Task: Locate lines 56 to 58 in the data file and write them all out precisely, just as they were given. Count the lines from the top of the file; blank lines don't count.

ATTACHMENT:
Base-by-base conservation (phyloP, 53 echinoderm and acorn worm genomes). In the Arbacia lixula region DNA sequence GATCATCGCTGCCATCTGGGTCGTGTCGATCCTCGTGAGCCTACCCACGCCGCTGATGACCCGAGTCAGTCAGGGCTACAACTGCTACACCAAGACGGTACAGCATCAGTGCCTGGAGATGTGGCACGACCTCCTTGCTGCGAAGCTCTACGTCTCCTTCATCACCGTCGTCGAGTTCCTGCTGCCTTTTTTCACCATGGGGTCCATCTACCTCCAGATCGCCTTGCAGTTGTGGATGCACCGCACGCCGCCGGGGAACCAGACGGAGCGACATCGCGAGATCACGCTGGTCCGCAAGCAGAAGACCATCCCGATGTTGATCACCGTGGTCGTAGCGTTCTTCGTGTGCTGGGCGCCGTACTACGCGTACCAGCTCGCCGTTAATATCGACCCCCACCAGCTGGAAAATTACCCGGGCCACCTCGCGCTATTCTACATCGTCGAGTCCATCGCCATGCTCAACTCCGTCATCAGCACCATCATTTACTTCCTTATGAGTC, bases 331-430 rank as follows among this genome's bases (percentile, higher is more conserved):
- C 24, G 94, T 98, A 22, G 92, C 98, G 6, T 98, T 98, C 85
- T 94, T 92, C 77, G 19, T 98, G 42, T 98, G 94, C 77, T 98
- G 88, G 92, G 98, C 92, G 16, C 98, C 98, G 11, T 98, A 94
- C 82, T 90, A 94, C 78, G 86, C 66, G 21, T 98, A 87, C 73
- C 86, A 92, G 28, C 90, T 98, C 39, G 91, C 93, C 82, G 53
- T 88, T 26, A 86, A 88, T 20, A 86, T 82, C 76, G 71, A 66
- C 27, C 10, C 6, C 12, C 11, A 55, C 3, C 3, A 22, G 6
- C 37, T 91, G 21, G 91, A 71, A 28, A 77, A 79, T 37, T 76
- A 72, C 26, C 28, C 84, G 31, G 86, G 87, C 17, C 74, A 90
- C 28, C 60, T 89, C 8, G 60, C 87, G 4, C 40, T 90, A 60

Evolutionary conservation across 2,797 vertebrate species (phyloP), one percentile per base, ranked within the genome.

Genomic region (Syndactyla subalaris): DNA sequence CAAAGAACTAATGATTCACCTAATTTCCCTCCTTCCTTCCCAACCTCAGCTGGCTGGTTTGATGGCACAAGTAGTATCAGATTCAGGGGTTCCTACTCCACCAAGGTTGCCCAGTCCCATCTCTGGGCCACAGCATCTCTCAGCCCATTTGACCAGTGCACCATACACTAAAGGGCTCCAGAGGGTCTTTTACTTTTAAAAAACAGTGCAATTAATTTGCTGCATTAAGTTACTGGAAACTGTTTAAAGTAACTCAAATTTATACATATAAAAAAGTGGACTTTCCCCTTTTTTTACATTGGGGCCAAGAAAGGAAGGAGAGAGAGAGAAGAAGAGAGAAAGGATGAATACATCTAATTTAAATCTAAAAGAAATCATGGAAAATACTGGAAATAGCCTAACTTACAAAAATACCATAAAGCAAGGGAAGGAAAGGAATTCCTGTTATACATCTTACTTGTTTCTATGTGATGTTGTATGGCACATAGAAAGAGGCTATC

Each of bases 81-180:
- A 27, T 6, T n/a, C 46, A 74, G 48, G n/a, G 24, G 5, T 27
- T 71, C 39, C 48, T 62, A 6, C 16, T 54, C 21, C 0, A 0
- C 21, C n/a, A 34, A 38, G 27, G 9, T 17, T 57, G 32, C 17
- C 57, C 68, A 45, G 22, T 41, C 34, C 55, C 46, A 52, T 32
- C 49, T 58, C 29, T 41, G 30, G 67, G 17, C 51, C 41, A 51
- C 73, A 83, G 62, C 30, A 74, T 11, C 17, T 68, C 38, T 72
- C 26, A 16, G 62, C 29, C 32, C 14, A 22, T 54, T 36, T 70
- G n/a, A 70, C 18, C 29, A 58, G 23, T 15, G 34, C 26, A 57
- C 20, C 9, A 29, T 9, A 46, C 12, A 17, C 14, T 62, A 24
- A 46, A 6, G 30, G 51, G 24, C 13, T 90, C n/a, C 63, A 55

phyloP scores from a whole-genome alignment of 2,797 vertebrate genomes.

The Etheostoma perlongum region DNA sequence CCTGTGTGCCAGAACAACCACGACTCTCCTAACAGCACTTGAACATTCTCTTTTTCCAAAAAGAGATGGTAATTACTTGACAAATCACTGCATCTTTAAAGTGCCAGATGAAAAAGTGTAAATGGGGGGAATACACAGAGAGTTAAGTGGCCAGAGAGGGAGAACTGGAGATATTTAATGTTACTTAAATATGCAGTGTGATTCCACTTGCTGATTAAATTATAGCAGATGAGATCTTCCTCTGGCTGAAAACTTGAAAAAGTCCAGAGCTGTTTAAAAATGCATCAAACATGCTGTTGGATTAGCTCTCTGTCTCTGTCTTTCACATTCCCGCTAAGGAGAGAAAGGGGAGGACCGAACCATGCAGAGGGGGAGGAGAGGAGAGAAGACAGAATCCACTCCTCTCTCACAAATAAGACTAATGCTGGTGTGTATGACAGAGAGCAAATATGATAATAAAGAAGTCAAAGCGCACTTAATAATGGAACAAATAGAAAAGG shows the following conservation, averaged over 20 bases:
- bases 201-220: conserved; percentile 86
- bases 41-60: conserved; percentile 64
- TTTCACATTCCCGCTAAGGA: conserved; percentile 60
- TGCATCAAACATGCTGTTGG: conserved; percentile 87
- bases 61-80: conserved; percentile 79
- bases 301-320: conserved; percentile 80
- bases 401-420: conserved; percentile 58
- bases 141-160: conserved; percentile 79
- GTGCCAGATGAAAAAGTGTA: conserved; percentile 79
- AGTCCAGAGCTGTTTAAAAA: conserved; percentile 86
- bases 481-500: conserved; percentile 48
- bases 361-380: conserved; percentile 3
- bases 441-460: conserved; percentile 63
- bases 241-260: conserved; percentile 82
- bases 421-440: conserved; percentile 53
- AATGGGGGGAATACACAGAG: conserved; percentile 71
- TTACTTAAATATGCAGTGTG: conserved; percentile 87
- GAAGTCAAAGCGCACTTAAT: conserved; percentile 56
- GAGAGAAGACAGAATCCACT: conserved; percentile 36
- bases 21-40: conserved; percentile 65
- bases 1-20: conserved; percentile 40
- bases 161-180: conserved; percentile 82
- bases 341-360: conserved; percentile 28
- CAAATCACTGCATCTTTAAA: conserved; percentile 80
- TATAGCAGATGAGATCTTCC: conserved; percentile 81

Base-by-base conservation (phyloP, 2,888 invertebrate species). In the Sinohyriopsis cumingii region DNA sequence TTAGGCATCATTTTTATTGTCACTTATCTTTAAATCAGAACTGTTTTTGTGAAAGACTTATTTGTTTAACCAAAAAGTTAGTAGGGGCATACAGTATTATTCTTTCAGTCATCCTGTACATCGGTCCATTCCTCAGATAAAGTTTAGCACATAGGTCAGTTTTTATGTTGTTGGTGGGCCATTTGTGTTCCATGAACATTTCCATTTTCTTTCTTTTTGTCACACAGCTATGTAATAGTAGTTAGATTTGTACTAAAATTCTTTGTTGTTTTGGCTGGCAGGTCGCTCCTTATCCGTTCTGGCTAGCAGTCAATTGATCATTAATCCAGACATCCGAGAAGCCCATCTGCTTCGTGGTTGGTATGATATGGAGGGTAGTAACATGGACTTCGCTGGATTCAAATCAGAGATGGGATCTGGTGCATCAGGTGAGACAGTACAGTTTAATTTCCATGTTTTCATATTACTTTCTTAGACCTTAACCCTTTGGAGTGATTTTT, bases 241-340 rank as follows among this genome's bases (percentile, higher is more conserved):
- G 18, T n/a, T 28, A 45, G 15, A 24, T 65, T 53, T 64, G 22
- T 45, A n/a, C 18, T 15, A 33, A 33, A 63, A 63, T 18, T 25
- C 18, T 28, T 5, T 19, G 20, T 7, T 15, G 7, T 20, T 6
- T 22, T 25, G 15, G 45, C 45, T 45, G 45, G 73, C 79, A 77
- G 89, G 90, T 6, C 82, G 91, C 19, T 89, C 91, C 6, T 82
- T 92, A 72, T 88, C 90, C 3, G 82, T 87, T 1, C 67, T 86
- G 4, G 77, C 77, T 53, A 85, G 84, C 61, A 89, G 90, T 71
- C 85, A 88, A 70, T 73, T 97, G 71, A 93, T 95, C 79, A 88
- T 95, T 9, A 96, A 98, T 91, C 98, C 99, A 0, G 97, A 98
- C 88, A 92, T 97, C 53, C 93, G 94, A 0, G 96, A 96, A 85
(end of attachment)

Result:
- T 22, T 25, G 15, G 45, C 45, T 45, G 45, G 73, C 79, A 77
- G 89, G 90, T 6, C 82, G 91, C 19, T 89, C 91, C 6, T 82
- T 92, A 72, T 88, C 90, C 3, G 82, T 87, T 1, C 67, T 86